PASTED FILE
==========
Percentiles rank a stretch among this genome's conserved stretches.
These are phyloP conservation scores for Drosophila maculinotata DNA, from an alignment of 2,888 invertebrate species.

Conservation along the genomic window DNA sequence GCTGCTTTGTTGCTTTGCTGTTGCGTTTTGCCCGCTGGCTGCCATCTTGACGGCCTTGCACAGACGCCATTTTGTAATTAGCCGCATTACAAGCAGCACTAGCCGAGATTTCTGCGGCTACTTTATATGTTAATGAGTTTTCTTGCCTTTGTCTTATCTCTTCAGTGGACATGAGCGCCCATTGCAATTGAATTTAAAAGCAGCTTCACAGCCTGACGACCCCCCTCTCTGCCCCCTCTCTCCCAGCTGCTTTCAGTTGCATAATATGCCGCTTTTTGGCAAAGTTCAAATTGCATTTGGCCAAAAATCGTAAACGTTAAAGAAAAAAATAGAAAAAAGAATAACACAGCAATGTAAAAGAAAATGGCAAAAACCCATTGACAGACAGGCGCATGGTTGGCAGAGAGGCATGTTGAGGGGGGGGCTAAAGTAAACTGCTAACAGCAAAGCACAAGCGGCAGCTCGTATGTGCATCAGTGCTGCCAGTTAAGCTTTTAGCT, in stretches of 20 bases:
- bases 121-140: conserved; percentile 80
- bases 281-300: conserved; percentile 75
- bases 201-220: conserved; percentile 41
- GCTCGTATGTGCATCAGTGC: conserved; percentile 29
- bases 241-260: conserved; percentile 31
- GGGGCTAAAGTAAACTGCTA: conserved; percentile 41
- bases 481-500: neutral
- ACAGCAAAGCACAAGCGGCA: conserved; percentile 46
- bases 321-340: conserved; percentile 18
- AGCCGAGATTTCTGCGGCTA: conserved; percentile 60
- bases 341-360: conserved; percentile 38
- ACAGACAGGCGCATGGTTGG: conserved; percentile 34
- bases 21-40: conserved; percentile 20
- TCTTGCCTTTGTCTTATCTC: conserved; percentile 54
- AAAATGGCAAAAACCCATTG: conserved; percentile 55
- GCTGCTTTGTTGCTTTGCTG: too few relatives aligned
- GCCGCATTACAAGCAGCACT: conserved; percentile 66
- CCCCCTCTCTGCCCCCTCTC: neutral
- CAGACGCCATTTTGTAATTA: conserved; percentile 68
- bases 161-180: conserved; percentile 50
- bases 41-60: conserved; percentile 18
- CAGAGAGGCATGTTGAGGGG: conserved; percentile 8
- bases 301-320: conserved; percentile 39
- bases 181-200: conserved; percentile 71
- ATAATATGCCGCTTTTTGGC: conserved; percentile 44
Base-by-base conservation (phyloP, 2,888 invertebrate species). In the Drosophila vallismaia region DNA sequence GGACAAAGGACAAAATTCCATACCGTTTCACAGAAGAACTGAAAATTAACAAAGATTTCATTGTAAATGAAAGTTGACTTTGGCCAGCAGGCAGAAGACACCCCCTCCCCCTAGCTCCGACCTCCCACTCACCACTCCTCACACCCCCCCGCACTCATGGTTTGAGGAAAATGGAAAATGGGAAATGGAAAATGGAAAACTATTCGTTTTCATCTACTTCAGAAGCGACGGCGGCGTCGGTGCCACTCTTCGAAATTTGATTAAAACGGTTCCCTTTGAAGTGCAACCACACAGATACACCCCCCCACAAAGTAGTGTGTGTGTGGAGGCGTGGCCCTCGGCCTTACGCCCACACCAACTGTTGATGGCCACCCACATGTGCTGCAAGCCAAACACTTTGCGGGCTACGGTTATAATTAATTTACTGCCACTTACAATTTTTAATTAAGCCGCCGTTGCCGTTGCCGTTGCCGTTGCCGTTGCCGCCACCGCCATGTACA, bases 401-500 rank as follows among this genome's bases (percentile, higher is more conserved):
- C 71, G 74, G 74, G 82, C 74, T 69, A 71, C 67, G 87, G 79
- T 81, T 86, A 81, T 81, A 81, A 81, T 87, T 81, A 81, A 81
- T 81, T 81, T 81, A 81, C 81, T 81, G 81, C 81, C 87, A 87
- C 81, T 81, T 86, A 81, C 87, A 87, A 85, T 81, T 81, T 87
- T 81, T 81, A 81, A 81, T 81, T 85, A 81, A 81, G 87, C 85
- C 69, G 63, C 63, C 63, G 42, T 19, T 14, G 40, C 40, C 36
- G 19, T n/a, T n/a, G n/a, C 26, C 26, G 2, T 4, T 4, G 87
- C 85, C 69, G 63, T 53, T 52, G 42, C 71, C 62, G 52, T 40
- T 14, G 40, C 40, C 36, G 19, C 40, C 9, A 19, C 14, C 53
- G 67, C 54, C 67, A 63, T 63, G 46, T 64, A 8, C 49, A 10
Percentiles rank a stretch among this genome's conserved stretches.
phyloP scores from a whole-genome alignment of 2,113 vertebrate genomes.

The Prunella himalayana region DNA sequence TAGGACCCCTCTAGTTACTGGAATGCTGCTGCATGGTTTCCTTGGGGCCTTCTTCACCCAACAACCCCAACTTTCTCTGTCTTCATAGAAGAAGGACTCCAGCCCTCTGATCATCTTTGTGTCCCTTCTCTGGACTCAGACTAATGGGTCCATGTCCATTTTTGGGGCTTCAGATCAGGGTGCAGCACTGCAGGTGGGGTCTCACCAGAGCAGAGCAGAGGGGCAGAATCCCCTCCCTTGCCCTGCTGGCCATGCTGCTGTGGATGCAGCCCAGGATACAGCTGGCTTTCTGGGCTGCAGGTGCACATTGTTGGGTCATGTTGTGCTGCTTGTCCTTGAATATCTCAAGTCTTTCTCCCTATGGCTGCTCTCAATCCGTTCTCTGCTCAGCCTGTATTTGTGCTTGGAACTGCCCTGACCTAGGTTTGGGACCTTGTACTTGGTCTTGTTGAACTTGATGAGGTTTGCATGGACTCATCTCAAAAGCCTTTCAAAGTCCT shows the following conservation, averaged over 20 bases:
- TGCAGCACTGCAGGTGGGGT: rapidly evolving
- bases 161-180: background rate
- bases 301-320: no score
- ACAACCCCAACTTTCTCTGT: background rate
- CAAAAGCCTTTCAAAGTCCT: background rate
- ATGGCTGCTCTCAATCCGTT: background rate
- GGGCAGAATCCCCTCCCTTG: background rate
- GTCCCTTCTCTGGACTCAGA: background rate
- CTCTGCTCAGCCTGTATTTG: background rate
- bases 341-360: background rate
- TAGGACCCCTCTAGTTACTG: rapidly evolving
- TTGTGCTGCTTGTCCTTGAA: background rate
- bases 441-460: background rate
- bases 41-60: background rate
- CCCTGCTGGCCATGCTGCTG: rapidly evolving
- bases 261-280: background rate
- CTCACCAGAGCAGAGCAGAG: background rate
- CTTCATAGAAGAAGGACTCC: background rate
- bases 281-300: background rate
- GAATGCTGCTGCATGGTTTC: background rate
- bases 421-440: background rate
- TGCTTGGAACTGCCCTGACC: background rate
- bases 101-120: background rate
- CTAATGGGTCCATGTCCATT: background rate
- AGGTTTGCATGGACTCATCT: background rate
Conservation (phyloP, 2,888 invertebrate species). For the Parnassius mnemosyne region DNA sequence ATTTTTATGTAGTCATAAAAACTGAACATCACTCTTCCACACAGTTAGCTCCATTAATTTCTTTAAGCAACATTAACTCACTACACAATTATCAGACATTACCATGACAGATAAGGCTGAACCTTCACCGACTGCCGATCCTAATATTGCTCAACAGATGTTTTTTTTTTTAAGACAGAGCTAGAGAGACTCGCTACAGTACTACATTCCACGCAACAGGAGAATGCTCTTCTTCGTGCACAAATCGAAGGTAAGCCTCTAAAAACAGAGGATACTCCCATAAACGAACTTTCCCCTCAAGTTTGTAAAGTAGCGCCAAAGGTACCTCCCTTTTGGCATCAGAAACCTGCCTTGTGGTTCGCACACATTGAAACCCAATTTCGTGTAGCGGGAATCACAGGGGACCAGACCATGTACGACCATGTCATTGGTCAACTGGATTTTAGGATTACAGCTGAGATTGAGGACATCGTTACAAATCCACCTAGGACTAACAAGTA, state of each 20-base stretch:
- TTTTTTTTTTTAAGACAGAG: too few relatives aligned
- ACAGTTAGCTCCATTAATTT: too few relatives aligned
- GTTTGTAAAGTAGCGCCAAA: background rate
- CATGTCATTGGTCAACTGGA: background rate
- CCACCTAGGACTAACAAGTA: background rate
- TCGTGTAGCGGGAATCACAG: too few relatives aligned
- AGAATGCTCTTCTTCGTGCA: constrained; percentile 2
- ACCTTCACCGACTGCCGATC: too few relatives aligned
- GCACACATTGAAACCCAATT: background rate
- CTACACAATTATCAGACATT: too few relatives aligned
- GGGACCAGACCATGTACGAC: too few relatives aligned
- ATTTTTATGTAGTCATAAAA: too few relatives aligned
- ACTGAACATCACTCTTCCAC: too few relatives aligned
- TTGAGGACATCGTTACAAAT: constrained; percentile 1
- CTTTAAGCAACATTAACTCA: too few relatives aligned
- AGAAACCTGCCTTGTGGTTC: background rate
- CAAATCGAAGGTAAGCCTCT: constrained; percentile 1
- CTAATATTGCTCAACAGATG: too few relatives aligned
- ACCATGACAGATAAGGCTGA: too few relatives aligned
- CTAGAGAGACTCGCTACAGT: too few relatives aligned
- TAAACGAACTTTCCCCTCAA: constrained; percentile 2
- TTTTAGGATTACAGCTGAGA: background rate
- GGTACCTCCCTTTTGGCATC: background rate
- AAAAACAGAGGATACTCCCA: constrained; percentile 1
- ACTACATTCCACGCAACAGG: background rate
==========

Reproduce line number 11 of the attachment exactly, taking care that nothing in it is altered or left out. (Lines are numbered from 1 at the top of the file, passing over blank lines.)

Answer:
- ACAGCAAAGCACAAGCGGCA: conserved; percentile 46